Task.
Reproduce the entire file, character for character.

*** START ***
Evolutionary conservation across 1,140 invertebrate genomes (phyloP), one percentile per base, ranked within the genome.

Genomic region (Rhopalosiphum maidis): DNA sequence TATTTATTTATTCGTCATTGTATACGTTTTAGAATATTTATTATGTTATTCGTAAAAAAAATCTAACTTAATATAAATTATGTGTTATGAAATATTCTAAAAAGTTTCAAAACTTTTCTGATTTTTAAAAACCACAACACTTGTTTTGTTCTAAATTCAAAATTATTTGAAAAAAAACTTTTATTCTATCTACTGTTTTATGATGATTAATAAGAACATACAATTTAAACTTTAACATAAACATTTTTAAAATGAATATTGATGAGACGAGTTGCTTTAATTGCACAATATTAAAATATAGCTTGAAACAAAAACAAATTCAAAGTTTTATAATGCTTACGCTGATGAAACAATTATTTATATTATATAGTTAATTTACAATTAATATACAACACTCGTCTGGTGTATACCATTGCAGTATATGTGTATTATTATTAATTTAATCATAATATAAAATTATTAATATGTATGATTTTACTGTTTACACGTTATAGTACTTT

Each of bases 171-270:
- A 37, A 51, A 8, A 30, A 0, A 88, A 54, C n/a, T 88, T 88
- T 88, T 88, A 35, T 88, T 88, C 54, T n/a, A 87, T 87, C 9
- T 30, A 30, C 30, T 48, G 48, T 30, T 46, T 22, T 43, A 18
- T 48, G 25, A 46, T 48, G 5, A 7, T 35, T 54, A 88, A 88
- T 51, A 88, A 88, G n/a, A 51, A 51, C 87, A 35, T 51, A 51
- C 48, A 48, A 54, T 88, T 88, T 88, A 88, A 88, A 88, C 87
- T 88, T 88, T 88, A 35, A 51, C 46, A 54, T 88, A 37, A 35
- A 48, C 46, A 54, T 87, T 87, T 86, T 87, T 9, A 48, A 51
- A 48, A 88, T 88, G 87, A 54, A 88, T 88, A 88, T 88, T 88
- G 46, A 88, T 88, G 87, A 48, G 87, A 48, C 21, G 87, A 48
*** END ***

Evolutionary conservation across 1,140 invertebrate genomes (phyloP), one percentile per base, ranked within the genome.

Genomic region (Rhopalosiphum maidis): DNA sequence TATTTATTTATTCGTCATTGTATACGTTTTAGAATATTTATTATGTTATTCGTAAAAAAAATCTAACTTAATATAAATTATGTGTTATGAAATATTCTAAAAAGTTTCAAAACTTTTCTGATTTTTAAAAACCACAACACTTGTTTTGTTCTAAATTCAAAATTATTTGAAAAAAAACTTTTATTCTATCTACTGTTTTATGATGATTAATAAGAACATACAATTTAAACTTTAACATAAACATTTTTAAAATGAATATTGATGAGACGAGTTGCTTTAATTGCACAATATTAAAATATAGCTTGAAACAAAAACAAATTCAAAGTTTTATAATGCTTACGCTGATGAAACAATTATTTATATTATATAGTTAATTTACAATTAATATACAACACTCGTCTGGTGTATACCATTGCAGTATATGTGTATTATTATTAATTTAATCATAATATAAAATTATTAATATGTATGATTTTACTGTTTACACGTTATAGTACTTT

Each of bases 171-270:
- A 37, A 51, A 8, A 30, A 0, A 88, A 54, C n/a, T 88, T 88
- T 88, T 88, A 35, T 88, T 88, C 54, T n/a, A 87, T 87, C 9
- T 30, A 30, C 30, T 48, G 48, T 30, T 46, T 22, T 43, A 18
- T 48, G 25, A 46, T 48, G 5, A 7, T 35, T 54, A 88, A 88
- T 51, A 88, A 88, G n/a, A 51, A 51, C 87, A 35, T 51, A 51
- C 48, A 48, A 54, T 88, T 88, T 88, A 88, A 88, A 88, C 87
- T 88, T 88, T 88, A 35, A 51, C 46, A 54, T 88, A 37, A 35
- A 48, C 46, A 54, T 87, T 87, T 86, T 87, T 9, A 48, A 51
- A 48, A 88, T 88, G 87, A 54, A 88, T 88, A 88, T 88, T 88
- G 46, A 88, T 88, G 87, A 48, G 87, A 48, C 21, G 87, A 48